THE DB4 GT ZAGATO THAT WOULDN’T DIE IS LEAVING ITS OWNERS OF 47 YEARS AND HEADING TO AUCTION
Ready the war chest: the most famous of all DB4 GT Zagatos comes to auction
we wouldn’t want to be accused of burying the lede, so here it is: after many years at aston works, Bonhams’ annual aston-only sale is moving for 2018 to englefield House near Reading. Hang on; wrong Bonhams story. we are, of course, very much looking forward to said auction, scheduled for June 2 to coincide with the Concours d’etat hosted by amoc. But we are considerably more excited by the news that the lots at Bonhams’ Festival of Speed sale on July 13 will include 2 VEV, arguably the most covetable aston racer in existence, inarguably the most storied, and expected to fetch in excess of $14.3 million – the price paid in 2015 for the last db4 Gt Zagato to be offered at auction.
unusually for a racing car of such extreme costliness, 2 VEV cannot claim a string of significant wins, or any, in fact. nor did it come through its track career unscathed; it was wrecked several times. But, goodness me, it has had a fascinating life – and, of course, it’s not bad looking, either…
that the car is not to be offered for sale at Goodwood as a crunched lump of metal is down to the current owners and aston works. It has been looked after since 1971 by the St John Hart family, but in the early years of their ownership it was still raced hard, and in 1993 a big crash left 2 VEV in need of a third rebuild. at works it was carefully put back together, resurrected in the correct specification.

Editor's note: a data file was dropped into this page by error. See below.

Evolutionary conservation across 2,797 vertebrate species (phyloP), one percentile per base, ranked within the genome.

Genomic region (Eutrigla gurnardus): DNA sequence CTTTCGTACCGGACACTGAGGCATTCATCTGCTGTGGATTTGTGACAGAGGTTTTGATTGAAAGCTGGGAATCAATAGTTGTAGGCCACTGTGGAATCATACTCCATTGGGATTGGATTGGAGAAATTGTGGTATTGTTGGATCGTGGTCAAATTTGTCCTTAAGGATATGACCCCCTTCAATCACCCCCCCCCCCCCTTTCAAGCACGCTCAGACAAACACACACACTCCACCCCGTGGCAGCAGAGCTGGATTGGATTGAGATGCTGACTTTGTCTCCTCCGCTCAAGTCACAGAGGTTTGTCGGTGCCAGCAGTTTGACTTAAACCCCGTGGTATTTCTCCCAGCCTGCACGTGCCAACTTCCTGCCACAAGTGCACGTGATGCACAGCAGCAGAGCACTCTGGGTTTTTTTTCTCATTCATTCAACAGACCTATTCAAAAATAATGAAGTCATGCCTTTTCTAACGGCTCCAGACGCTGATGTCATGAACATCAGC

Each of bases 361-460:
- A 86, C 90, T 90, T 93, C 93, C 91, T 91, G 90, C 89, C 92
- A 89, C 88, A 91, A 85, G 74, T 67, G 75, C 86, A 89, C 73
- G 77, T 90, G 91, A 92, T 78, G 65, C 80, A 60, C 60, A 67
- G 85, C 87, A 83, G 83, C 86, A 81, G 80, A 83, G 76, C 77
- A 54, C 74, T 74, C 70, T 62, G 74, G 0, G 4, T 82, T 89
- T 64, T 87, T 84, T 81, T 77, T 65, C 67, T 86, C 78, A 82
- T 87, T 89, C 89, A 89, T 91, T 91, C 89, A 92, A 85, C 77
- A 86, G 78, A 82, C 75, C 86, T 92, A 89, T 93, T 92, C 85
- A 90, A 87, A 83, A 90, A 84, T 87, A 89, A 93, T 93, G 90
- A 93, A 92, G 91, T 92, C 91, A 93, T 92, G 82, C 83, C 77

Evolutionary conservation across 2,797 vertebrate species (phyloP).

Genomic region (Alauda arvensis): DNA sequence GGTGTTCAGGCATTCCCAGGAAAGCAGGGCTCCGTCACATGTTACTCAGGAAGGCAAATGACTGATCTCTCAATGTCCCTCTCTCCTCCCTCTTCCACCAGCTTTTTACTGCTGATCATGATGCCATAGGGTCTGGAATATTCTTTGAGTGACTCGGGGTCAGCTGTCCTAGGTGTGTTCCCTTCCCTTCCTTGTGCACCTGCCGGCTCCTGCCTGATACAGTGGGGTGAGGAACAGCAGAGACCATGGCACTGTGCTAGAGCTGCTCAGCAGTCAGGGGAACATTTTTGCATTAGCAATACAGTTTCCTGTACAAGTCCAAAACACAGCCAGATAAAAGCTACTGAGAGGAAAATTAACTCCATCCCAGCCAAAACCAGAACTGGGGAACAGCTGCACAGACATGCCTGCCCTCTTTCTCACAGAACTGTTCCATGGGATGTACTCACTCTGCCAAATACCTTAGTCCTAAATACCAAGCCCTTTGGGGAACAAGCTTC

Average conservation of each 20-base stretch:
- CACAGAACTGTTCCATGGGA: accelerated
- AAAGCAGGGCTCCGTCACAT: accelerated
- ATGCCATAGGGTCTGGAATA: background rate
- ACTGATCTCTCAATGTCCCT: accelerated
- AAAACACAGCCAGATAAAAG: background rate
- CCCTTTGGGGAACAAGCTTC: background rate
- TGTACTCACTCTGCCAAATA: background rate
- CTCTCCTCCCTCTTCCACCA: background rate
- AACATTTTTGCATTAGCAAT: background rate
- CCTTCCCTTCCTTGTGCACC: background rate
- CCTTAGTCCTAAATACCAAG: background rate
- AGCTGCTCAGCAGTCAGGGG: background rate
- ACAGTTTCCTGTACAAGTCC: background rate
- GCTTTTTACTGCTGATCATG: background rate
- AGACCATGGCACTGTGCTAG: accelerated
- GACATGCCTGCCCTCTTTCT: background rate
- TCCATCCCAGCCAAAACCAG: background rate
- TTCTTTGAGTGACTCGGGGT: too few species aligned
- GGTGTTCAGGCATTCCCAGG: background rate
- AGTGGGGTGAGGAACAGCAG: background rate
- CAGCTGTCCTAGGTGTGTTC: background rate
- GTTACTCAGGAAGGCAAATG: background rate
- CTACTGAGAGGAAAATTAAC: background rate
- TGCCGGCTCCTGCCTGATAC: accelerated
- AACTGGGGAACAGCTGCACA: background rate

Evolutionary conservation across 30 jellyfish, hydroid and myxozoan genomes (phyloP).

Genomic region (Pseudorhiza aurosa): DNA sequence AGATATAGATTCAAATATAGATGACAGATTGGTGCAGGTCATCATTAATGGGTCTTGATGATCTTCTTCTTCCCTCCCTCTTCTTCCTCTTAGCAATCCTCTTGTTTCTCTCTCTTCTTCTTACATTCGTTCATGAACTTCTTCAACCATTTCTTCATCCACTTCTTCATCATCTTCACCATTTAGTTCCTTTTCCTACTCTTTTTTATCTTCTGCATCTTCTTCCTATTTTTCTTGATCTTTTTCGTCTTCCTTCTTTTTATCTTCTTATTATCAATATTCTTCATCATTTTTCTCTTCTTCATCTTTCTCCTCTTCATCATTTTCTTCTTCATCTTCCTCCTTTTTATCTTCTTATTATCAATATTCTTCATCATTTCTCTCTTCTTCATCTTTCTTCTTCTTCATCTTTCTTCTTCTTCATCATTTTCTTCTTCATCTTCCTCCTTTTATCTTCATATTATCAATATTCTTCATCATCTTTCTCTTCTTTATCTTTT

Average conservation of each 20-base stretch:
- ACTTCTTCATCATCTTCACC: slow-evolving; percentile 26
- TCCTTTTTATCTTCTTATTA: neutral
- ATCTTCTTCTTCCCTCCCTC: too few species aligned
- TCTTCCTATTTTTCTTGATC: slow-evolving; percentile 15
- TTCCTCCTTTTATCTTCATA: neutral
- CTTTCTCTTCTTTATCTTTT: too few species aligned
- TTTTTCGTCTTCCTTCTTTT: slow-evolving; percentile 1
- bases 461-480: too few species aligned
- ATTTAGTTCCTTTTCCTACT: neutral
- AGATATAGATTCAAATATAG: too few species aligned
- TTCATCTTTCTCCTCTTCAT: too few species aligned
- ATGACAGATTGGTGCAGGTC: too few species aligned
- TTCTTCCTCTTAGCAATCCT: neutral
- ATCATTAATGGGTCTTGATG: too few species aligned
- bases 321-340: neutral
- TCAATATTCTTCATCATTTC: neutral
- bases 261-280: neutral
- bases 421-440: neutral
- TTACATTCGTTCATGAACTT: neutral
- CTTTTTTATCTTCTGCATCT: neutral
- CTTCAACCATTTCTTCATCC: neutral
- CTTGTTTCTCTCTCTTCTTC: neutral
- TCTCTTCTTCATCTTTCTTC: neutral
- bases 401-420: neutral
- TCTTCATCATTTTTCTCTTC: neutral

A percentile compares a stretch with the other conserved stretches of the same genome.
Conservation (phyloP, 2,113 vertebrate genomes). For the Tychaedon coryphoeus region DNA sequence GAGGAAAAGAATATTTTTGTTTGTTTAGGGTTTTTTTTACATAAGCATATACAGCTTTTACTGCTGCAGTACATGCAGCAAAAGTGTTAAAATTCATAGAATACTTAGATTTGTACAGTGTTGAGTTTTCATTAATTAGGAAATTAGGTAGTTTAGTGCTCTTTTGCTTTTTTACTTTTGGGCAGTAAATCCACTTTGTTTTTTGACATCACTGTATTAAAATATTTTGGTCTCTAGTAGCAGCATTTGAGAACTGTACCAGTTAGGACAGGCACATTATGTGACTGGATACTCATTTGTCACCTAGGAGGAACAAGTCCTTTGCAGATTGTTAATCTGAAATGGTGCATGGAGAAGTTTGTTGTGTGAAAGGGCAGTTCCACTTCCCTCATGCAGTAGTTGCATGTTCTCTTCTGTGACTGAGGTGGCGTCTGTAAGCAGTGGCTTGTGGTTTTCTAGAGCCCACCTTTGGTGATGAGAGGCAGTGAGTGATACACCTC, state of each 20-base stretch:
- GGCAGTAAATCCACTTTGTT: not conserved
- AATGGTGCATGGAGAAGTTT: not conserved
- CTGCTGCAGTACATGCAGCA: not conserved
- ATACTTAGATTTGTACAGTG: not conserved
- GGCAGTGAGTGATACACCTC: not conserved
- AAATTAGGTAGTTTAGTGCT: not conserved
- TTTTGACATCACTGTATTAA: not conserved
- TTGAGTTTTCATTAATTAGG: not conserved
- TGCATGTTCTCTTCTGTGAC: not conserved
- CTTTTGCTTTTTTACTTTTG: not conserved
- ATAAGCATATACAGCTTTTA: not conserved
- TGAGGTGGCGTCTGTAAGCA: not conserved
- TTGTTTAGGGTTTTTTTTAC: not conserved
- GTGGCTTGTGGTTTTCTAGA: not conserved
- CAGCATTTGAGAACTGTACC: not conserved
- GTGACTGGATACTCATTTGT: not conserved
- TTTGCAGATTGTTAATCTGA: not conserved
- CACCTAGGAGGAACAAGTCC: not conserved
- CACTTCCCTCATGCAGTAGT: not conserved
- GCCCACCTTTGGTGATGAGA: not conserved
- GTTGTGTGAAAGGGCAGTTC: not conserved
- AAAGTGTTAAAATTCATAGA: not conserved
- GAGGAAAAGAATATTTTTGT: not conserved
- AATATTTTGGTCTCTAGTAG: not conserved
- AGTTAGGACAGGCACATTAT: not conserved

It is that specification that makes 2 VEV a rarity even among db4 Gt Zagatos, of which a mere 19 were originally built. the car was supplied new to John ogier’s essex Racing Stable, which ran it with factory support alongside sister car 1 VEV. though not as quick as its Italian contemporaries, 2 VEV was captivating in full flow, straight-through exhaust pipes announcing the car to enthusiastic crowds at le Mans in 1961 and then at Goodwood, where it was driven in the tourist trophy by one Jim Clark, finishing fourth.
In 1962, aston borrowed the car from ogier and took it to Spa, where it was smashed to bits by lucien Bianchi. the factory was obliged to repair it, and did – after a fashion. By the time it was returned to ogier, 2 VEV had morphed into an experimental, lightweight dp209 car with an immediately identifiable lower roofline and longer overhangs.
Clark was back at the wheel for the ’62 tourist trophy and was famously involved in a pile-up with the Ferrari 250 Gto of John Surtees and a 250 SWB – a comingtogether serious enough to necessitate rebuild number two.
By the time rebuild number three was ordered, 2 VEV was recognised as being rather important, not to mention rather more valuable than it had been when acquired by the St John Hart clan for £3600. In recent years it has inevitably, then, lived a quiet life, though it remains ready for action should its next owner have racing ambitions. we’d hate for it to end up in the barriers at Goodwood again, but what a delight it would be to see it driven in anger once more.
Clockwise from left the db4 Gt Zagato known by its registration ‘2 VEV’ will be auctioned by Bonhams at this year’s Goodwood Festival of Speed; the car’s most famous outings – for better and worse – came at Goodwood: Jim Clark hustled the car to fourth in the tourist trophy of 1961, but at the same meeting the following year, Clark and 2 VEV had a race-ending encounter with the Ferrari 250 Gto of John Surtees